This is not to say that women today play the same roles as men in perpetuating war, and it is not to discount the fact that women and children often suffer the most from occupation and imperialism. But by stating that woman’s traditional role in war is passive comes dangerously close to calling all women the “caregivers” of all societies. Statements like this made me want to investigate further.

A feminist view sees masculine cultures as specially prone to violence, and so feminist women tend to have a particular perspective on security and something unique to say about war.”

This statement made my forehead wrinkle, too: feminism, as I am beginning to understand it, is not one monolithic view or ideology. It is an umbrella term for the many movements, ideologies, and theories which study and advocate the equality and “rights” of women. (For those not interested in a semester-long research project involving the extremely dense and arduous books and academic articles I read to understand gender theory, a basic understanding of feminism can be gleaned from a two minute scan of the Wikipedia article on “feminism”. YOU’RE WELCOME.)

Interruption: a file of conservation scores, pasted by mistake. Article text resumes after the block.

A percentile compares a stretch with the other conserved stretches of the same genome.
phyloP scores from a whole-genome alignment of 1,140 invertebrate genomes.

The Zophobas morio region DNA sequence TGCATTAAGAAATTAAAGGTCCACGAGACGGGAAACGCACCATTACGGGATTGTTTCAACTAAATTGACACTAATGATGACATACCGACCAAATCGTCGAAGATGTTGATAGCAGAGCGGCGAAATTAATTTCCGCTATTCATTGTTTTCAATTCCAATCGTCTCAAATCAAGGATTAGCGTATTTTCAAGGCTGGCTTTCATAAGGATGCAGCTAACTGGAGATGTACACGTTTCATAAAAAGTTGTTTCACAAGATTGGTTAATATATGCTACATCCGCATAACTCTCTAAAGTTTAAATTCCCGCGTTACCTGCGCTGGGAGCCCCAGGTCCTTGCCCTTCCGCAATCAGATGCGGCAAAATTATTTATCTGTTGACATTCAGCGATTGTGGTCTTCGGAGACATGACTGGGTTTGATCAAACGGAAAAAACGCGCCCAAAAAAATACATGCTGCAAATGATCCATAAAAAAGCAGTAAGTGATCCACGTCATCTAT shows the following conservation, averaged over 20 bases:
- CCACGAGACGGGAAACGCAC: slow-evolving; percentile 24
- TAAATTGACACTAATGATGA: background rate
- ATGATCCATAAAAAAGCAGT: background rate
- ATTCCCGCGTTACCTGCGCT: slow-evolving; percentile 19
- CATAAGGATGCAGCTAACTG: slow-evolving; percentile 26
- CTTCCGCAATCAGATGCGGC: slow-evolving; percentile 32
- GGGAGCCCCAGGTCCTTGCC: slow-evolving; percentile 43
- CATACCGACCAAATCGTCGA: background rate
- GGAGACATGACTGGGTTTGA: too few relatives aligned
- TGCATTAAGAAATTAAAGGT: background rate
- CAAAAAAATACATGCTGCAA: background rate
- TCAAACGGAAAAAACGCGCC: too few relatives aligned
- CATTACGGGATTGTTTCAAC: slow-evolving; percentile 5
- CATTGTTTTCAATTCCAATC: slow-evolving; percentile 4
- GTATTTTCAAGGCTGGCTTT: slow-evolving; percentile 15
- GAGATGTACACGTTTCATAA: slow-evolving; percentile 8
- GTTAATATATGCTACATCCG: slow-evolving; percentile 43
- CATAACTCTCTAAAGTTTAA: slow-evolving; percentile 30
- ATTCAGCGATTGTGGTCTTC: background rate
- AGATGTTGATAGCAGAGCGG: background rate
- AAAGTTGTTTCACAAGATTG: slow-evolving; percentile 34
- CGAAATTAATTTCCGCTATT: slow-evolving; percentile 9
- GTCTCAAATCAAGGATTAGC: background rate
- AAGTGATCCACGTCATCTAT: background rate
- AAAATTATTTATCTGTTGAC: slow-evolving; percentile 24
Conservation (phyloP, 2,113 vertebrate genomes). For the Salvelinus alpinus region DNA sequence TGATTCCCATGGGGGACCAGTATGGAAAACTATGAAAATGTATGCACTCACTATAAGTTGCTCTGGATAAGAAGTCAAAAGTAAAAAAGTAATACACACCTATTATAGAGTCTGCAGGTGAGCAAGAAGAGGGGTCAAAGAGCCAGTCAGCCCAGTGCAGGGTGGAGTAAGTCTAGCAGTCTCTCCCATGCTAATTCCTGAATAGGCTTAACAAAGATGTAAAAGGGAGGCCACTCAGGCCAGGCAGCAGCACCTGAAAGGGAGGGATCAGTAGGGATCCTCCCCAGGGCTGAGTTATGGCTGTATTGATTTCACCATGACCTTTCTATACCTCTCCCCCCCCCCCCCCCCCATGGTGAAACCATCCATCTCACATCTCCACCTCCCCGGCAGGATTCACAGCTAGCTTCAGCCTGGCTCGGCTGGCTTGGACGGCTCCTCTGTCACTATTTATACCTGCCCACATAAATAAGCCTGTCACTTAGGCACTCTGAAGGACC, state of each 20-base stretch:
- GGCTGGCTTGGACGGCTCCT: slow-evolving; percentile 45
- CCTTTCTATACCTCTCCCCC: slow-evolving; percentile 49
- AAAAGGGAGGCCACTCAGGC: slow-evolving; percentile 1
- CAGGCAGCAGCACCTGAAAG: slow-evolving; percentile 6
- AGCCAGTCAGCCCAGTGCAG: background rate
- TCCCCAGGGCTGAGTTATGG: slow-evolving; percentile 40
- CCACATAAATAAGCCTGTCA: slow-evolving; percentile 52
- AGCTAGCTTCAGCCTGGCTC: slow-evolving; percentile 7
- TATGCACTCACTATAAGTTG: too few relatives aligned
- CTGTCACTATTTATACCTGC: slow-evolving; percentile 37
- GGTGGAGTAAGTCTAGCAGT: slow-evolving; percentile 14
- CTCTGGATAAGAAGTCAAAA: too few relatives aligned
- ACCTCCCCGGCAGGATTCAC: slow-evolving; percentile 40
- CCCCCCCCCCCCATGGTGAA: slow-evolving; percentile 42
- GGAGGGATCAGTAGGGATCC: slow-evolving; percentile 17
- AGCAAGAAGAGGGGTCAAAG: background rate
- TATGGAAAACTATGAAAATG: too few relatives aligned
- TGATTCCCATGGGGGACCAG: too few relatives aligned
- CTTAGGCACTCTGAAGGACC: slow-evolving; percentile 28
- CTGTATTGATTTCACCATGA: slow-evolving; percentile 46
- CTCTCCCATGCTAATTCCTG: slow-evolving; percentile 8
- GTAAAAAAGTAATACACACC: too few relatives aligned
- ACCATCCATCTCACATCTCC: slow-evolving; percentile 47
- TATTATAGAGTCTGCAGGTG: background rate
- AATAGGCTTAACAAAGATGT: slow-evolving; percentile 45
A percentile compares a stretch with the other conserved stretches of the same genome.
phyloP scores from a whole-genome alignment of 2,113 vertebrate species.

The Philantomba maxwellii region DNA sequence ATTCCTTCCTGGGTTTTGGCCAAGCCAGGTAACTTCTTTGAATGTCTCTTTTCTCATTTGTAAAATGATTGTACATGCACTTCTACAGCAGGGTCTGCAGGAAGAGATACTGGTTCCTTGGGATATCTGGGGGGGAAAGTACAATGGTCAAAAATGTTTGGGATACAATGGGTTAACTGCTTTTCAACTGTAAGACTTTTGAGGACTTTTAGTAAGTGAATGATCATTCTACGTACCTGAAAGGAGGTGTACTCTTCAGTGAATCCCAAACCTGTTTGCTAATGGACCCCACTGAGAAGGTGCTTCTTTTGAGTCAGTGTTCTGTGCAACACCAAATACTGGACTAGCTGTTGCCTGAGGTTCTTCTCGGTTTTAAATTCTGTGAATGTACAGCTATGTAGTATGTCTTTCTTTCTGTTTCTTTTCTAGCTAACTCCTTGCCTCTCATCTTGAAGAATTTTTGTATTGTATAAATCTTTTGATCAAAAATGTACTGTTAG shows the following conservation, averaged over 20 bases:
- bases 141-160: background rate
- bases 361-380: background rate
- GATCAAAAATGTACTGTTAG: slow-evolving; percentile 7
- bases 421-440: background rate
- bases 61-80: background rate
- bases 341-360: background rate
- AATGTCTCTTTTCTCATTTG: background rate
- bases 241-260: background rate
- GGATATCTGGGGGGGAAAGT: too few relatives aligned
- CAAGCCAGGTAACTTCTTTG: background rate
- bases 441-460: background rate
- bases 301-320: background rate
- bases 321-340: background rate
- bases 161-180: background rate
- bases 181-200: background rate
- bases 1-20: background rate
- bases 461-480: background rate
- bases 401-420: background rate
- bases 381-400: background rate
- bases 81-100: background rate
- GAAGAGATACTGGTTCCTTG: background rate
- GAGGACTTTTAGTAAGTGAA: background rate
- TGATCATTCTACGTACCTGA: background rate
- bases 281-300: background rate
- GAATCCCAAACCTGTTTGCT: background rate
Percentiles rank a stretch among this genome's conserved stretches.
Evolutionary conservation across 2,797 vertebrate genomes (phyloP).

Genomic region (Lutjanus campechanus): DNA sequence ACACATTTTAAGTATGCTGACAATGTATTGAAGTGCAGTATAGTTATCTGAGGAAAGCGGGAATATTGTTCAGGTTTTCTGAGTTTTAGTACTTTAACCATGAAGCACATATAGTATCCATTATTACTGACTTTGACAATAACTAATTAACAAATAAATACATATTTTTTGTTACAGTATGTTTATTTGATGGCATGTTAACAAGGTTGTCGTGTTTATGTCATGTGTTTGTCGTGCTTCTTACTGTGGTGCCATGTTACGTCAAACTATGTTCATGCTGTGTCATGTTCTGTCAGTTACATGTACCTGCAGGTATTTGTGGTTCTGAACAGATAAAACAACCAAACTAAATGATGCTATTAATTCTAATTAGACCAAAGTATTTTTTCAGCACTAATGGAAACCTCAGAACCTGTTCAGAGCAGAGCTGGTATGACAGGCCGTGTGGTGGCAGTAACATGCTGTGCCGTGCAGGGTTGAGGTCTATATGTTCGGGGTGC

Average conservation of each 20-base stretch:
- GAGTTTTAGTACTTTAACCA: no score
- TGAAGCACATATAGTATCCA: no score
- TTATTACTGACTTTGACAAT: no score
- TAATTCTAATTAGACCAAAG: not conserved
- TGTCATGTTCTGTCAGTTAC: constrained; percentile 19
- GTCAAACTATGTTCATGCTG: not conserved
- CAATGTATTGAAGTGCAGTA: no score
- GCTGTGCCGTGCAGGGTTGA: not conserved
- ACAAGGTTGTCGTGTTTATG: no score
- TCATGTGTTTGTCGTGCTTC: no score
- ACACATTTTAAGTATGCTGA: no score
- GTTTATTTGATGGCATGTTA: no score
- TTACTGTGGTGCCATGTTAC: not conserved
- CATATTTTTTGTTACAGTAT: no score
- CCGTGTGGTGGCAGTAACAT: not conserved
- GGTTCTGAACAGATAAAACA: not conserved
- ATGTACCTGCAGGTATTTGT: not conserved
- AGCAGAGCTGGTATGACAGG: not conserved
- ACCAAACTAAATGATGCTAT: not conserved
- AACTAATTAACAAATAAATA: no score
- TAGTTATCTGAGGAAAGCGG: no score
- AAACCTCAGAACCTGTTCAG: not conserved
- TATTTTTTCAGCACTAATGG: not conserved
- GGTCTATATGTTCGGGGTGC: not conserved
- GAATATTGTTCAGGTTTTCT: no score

To say that all “feminists” view men’s culture as more violent seems problematic to me; a generalization. Perhaps it is asking too much for a movement (not even an official organization) to have a blanket mission statement, but when you claim to represent “feminism” I believe it is important to define the term. I also can’t help but wonder what is meant by “masculine cultures”. Are they referring to places like Saudi Arabia and Iran, where women are ordered to veil? Does this make a culture more masculine than that of the US, where bare female flesh is such a hot commodity? If the latter is a more “feminist” culture… why do we make so many wars?